The Nollywood film industry, willingly or unwittingly, carries on its shoulders the hopes and expectations of a people. Perhaps the situation can be compared to the burdens placed on the shoulders of African-American writers in the middle of the twentieth century who had to grapple with the interface between artistic freedom and social expectations. Was Richard Wright justified in creating a monster like Bigger Thomas to prove his ideological point that desperate social circumstances beyond one’s control produce desperate people, or did he merely validate the negative stereotype that all young Black men are brutes and rapists? A generation later when Alice Walker gave us Celie in The Color Purple was she showing how no matter what the degradations, women’s sisterhood and solidarity could lead to personal emancipation, or was she, justly accused of merely adding further fuel to the fire engulfing the besieged masculinity of Black men.
It is not insignificant that the furor over the Color Purple blazed more furiously, leading to demonstrations against the actors and the picketing of the Oscars, when it was turned into a successful film by Steven Spielberg. It is not necessary to say, especially in a forum such as this, that in terms of contemporary entertainment, film is arguably the most popular art form of narrative communication around the world today. Something that causes a spark when published in print can turn into a forest fire when presented on the screen. Controversial as the novel The Last Temptation of Christ was when published in 1960 by Nikolas Kazantzakis, that uproar paled when compared to the fury unleashed when it was made into a film directed by Martin Scorsese which reached a much wider general audience in 1988. It can also work the other way; I am sure J.K. Rowling the writer of the Harry Potter series of children’s books today goes to the bank quite happy that she need never write another word in life if she doesn’t choose to!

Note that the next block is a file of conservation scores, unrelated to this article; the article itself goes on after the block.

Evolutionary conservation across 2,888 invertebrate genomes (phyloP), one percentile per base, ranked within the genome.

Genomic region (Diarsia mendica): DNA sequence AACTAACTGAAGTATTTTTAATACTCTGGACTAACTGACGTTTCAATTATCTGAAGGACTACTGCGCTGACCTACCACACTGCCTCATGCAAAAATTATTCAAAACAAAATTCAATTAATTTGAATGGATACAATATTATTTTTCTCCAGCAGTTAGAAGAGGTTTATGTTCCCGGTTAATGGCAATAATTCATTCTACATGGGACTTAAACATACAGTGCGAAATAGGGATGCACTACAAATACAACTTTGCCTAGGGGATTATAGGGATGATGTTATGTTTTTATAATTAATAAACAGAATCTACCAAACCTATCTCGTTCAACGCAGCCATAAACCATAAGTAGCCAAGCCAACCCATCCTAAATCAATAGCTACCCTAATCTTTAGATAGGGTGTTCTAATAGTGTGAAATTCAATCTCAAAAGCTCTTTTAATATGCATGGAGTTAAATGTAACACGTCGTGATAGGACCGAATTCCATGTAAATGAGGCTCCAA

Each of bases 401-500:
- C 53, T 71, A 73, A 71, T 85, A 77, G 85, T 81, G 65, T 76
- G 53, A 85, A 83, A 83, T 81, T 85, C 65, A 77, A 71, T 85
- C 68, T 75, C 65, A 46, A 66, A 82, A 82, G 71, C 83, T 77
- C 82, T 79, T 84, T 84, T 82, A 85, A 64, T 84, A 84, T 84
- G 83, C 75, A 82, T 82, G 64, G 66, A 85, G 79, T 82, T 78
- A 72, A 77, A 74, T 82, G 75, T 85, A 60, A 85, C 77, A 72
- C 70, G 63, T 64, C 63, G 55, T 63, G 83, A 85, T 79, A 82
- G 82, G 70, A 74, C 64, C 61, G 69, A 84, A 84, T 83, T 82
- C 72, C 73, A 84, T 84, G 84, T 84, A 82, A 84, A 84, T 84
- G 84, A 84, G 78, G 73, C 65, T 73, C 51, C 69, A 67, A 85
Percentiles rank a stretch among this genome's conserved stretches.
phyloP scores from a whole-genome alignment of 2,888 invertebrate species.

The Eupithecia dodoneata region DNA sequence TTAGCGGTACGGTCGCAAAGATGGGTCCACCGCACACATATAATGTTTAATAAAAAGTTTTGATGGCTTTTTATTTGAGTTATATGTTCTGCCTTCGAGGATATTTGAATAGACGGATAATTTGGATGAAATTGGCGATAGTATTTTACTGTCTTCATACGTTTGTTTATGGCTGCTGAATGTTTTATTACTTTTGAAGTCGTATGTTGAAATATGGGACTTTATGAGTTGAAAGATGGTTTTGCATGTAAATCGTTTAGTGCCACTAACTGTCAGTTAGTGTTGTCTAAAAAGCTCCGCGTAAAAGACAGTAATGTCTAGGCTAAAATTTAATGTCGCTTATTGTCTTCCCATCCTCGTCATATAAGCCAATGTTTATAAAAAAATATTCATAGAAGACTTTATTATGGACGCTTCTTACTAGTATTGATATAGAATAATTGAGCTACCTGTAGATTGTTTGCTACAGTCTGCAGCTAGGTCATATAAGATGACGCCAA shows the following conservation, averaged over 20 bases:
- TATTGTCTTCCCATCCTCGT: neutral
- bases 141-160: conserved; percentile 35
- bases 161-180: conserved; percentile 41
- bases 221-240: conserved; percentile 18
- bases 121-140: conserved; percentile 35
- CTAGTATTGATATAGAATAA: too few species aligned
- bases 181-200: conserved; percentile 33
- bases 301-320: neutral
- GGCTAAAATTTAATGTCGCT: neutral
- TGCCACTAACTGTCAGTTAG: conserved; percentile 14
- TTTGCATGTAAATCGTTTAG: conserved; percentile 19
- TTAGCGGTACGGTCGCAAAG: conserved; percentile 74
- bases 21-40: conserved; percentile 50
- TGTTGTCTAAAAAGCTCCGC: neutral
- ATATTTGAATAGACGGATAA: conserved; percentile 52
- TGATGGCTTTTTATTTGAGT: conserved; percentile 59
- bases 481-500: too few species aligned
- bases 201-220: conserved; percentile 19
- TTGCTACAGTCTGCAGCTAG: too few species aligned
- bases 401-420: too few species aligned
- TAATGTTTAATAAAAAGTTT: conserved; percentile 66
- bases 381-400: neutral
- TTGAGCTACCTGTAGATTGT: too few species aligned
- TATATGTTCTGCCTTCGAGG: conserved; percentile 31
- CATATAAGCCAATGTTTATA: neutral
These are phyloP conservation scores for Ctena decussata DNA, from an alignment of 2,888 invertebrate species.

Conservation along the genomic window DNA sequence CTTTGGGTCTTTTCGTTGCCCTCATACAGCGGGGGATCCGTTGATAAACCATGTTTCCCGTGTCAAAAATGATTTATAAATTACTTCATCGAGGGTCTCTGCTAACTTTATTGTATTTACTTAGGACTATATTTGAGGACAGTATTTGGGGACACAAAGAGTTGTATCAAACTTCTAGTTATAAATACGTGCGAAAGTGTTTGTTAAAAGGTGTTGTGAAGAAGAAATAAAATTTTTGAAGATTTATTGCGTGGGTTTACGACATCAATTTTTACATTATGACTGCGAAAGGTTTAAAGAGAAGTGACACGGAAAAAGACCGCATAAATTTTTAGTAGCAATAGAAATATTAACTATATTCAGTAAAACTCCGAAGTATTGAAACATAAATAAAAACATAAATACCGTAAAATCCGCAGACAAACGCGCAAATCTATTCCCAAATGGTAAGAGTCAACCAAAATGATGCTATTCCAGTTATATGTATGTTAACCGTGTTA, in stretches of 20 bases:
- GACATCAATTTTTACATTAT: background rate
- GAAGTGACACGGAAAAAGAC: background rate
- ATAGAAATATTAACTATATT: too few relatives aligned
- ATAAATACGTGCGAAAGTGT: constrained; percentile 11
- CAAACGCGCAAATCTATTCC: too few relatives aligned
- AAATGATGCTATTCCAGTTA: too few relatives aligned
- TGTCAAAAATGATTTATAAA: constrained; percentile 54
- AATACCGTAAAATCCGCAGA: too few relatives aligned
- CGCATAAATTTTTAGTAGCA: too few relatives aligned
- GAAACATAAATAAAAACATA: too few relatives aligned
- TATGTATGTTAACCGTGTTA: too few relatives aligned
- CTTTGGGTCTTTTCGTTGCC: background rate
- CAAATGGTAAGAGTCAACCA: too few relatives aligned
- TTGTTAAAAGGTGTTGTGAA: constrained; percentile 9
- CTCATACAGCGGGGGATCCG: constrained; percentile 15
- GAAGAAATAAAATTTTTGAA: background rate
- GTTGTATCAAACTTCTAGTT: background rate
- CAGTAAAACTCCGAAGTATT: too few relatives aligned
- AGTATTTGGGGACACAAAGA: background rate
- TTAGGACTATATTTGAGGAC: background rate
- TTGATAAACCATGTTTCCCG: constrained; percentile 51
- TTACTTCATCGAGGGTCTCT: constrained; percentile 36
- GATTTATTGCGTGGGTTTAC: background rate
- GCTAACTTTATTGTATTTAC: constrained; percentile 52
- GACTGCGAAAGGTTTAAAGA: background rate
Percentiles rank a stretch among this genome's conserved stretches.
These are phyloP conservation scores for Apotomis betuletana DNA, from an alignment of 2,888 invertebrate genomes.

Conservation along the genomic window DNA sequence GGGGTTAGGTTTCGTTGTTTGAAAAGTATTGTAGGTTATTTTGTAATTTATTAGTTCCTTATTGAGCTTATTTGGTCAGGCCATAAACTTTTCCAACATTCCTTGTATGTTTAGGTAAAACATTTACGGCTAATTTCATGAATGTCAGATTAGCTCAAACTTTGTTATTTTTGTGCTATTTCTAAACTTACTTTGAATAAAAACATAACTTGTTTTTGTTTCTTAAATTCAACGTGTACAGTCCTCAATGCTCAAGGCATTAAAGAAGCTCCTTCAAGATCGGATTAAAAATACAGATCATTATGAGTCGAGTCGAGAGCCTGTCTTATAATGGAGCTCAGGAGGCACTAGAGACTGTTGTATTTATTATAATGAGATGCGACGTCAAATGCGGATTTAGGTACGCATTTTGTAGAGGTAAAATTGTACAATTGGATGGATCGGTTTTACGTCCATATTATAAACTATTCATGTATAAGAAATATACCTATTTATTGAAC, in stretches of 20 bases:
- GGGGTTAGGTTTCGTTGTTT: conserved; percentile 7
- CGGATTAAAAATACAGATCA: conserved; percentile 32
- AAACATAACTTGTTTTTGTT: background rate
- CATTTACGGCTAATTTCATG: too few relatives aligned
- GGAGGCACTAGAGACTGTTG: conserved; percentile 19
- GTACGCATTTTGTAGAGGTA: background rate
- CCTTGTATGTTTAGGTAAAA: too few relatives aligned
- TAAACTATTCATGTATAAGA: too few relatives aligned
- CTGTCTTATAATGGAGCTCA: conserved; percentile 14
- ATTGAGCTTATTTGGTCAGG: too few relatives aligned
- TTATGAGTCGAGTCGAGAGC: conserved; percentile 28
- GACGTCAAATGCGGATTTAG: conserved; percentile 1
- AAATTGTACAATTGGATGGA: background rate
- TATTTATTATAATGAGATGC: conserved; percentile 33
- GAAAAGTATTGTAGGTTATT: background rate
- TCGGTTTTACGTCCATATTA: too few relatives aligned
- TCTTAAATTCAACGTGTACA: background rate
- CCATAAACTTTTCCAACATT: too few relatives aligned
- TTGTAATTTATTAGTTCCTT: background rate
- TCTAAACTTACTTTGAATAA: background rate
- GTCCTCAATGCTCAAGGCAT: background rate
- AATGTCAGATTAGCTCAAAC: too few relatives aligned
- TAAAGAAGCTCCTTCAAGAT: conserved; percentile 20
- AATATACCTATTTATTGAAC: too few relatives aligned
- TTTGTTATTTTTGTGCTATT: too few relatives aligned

Nollywood faces the same agonies and choices as all the other ‘woods’ have faced. The point I am emphasizing is that the question of the responsibility for images is not peculiar to Nigeria or to film-makers, but is the concern of all artists; however that responsibility becomes magnified when the medium is an influential and popular one, such as film is.
I almost spat out my mint tea when she started talking about Bigger Thomas in "Black Boy" and "The Color Purple". However badly done, I think you can argue that Nigerian films do not ignore the social context in which they exist. Film after film talks about gold-digger wives, gold-digger families, single women who are sworn to never find a man until they cover up their boobs and find Jesus, university "Bigs Girls" with their rich husbands,etc. She's obviously more concerned about the quality of the product than the content of the product itself. She is right that the quality of the work is a problem, but I'm not really sure that Nigerian film industry players understand their responsibilities as anything other than to entertain.
Industry players are business-minded, and business-minded people are inherently risk averse. When you've got something that works, why on earth would you branch out and try out a model that may or may not work? People like Usofia and the twins and the Iya Rainbow type characters. Give them what they want and you'll continue to make money. And that's the purpose, by the way. To make money.
Chris Abani once said that "If there's nothing at stake, it cannot be called art". He's right. And there is nothing at stake here in Nigerian film, not because people just don't care a damn, but because, well, the art doesn't make money. Pouring tons of money into a production, taking care of it like a new-born child, ensuring the acting isn't below par, tightening that cinematography, putting in excellent directors that bring out the best in their actors, putting in actors that may be unknown but are truly mind-blowing..... that's investment in art. Investment that a risk-averse businessman would prefer to minimize so as to maximize profit. An investment a businessman need not make at this point in the film industry because, seriously, no one expects Nigerian movies to be as good as the best Indian or Italian or American movies. We have low standards for Nollywood, so they will continue to be met. And it's just as well, too, so the businessman doesn't have to raise the bar and he can laugh to the bank. The object of Nigeria's film industry is not to create art, but to create a product that will sell.
And you know what? I don't even knock the hustle. Just don't expect me to go out of my way to watch.